Throughout our education we have the importance of friendship reinforced frequently but, until now, have never been offered much guidance in the way of maintaining and strengthening these relationships. This new guidance indicates that this will no longer be the case and that young people will now be taught how to keep relationships healthy and fruitful, which I hold to be highly important if we are to teach our young people self respect and to respect others.
The Rt Hon Damian Hinds MP, Secretary of State for Education, has just announced that, in a move affecting all schools across the country from September 2020, the government will introduce mandatory relationships and health education in schools. This will add to current schooling guidance on online safety, mental and physical health, financial literacy, and relationships, in what represents “a major step in addressing concerns about consistency of quality and reduced curriculum time for PSHE”.
This follows work from a vast array of sources: the PSHE (Personal, Social, Health and Economic) Association, tens of thousands of young people across the UK, and from the British Youth Council’s own Youth Select Committee and UK Youth Parliament.
It’s not as if the signs haven’t been there. Young people have been campaigning to leave school with a “good level of understanding of mental health… (with) the ability to understand and develop their own mental wellbeing” (Youth Select Committee 2015 ), and almost 120,000 young people voted mental health services as their top priority in the 2017 Make Your Mark ballot. Young people want education that is fit for purpose, education that serves to better the understanding of key topics facing them today. Young people are living in a world where mental health and wellbeing is ever more crucial to understand, with 75% of young people with a mental health problem not receiving treatment, depression being the biggest cause of ill health among teenagers around the world , and the most common reason for Childline Counselling sessions in 2016/17 being mental and emotional health.
The painting is a grim one.
In my capacity as a trustee of the British Youth Council, and in my work in the youth sector over the last eight years, I have worked with thousands of young people. I will never forget the mum of a girl I worked with at a youth club, in one of my first positions engaging with young people, who I sat down with and explained that depression didn’t mean there was anything wrong with her daughter, and that it didn’t make her ‘different’. We eventually decided to roll the mental health talk out to the group, as it was clearly not something they had heard before.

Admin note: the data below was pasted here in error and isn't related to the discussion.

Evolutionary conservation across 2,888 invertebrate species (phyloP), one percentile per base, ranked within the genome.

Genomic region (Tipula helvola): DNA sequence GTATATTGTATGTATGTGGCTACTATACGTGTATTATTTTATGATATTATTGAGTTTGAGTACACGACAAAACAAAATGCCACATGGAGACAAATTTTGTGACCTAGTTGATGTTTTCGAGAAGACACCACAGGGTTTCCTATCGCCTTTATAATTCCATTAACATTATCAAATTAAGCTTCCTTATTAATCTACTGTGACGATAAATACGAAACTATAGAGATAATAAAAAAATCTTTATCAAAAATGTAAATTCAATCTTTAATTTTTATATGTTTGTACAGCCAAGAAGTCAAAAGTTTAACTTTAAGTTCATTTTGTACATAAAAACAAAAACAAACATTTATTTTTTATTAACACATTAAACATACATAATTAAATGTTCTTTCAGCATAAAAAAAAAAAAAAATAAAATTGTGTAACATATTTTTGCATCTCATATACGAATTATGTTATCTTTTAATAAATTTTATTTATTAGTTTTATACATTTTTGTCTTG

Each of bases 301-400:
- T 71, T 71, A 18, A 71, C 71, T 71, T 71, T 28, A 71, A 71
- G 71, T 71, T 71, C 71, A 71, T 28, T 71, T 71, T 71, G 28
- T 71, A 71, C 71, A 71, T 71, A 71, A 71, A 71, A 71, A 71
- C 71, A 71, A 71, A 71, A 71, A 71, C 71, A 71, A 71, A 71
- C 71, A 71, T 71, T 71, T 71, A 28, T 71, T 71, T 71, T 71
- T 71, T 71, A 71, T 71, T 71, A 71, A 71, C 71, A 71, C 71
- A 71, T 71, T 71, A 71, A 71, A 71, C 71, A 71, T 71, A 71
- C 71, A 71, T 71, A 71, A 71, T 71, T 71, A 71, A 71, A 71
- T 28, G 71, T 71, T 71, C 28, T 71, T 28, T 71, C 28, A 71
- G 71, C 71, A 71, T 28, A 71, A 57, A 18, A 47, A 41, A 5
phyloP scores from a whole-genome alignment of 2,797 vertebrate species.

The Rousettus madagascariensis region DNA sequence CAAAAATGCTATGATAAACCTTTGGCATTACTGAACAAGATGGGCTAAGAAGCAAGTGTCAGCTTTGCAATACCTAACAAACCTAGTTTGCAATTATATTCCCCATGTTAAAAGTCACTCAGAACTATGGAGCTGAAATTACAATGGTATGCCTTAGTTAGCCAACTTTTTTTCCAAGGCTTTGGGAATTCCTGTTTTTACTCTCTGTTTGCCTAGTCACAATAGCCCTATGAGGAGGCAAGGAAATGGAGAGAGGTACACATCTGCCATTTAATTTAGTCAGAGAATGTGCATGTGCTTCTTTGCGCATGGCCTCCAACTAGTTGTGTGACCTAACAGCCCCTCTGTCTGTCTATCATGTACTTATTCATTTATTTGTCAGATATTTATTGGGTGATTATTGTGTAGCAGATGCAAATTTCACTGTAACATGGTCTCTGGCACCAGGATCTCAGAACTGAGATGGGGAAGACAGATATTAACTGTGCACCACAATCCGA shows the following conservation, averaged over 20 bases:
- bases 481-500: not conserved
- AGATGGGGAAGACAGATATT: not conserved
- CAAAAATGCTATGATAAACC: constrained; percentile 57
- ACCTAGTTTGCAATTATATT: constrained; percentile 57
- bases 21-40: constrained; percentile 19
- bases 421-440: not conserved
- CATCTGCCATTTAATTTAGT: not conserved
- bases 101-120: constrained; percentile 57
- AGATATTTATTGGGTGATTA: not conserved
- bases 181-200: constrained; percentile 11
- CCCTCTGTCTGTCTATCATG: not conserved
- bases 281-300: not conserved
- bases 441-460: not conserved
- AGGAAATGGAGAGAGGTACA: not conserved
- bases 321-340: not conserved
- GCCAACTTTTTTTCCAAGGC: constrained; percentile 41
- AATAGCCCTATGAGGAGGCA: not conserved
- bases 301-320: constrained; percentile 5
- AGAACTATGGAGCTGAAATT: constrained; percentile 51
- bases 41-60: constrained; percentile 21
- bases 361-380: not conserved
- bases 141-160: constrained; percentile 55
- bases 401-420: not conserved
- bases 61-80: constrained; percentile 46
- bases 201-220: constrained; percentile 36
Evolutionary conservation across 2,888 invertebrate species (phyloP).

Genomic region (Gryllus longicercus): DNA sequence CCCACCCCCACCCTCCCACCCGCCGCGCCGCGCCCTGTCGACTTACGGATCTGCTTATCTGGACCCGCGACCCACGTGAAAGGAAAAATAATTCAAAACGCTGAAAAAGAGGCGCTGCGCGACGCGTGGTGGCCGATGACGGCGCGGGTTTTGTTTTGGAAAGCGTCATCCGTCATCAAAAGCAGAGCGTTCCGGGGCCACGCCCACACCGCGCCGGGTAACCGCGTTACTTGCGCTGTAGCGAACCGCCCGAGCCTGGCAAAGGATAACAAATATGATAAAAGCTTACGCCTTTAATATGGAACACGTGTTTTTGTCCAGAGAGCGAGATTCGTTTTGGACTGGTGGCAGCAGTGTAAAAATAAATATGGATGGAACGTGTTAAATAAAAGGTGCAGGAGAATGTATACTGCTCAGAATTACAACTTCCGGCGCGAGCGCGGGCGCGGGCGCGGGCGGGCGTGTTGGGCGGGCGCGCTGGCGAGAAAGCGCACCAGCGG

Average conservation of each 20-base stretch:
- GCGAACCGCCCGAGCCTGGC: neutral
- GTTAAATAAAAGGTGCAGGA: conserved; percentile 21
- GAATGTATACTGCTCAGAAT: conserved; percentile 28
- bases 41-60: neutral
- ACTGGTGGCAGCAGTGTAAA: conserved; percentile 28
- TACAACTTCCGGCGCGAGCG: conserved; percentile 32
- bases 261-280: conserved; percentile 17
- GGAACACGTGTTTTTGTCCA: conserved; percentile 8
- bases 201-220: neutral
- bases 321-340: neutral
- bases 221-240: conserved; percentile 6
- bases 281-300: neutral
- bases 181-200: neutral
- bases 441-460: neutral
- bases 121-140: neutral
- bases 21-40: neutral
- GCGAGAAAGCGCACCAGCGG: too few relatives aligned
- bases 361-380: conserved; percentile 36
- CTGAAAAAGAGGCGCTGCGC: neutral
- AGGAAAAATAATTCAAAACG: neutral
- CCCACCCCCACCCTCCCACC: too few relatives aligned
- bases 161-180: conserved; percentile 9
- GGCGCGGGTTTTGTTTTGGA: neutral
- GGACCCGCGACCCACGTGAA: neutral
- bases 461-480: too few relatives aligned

To see her daughter, who was a gem, coming out of her shell and getting excited and confident on a club trip to the seaside later that year, unshackled by negative perceptions of her own mental health, and with friends who understood her was and is one of my most rewarding experiences working with young people to date.
What I’m trying to say is, it’s great that the government is rolling this out. It’s needed, though. It’s badly needed.
When YouGov find that more than half of young people “feel embarrassed about mental illness”, when last year’s Youth Select Committee conclude that “body dissatisfaction causes long-lasting consequences for young people”, it feels like the government have only made a small step in the right direction.
Updating guidance that was last updated in 2000 is a positive start.
Ensuring children grow up to “become happy and well-rounded individuals who know how to deal with the challenges of the modern world” is crucial.
I warmly welcome the government listening to young people, but cannot stress enough the urgency of this problem, and a warning against piecemeal action. Creating PSHE that works for young people, makes them healthy, happy citizens, is of vital importance over the years to come.
We’re on the right path, but we’re not there yet.
The Children’s Commissioner for England, Anne Longfield, has launched a new report, ‘Life in Likes’, on the impact of social media on the lives of children before they become teenagers. Today’s report reveals many children are approaching a ‘cliff edge’ as they transition from primary to secondary school, with social media becoming much more important in their lives but causing them greater anxiety. The study suggests some children are becoming almost addicted to ‘likes’ as a form of social validation that makes them happy and that many are increasingly anxious about their online image and ‘keeping up appearances’.
The British Youth Council welcome the report and its recommendations which echo the Youth Select Committee report launched in November 2017 on young people and body image. ‘A Body Confident Future’ was published following an inquiry which gathered evidence from a range of witnesses, including charities, young people, academics, social media companies, and health and education professionals.
Anna Rose Barker, Chair of the British Youth Council said: “We welcome the research undertaken by the Children’s Commissioner into the impact of social media on children. Our own research through the Youth Select Committee highlighted that body dissatisfaction is the norm amongst young people in the UK. Social media can have both positive and negative impacts on body image, and whilst social media companies have taken some steps to mitigate the negative effects there is still more that can be done.
“It is good to see that the recommendations outlined in ‘Life in Likes’ reinforce the recommendations from the Youth Select Committee, specifically in calling for increased digital and media literacy within formal education, more support for teachers to understand the impact of social media on well being, and for social media companies to take more responsibility for the content on their platforms. We hope that this reinforces the need for action to protect children and young people.”
The Youth Select Committee report recommendations have been submitted to the Government for response, which is expected within the next few weeks.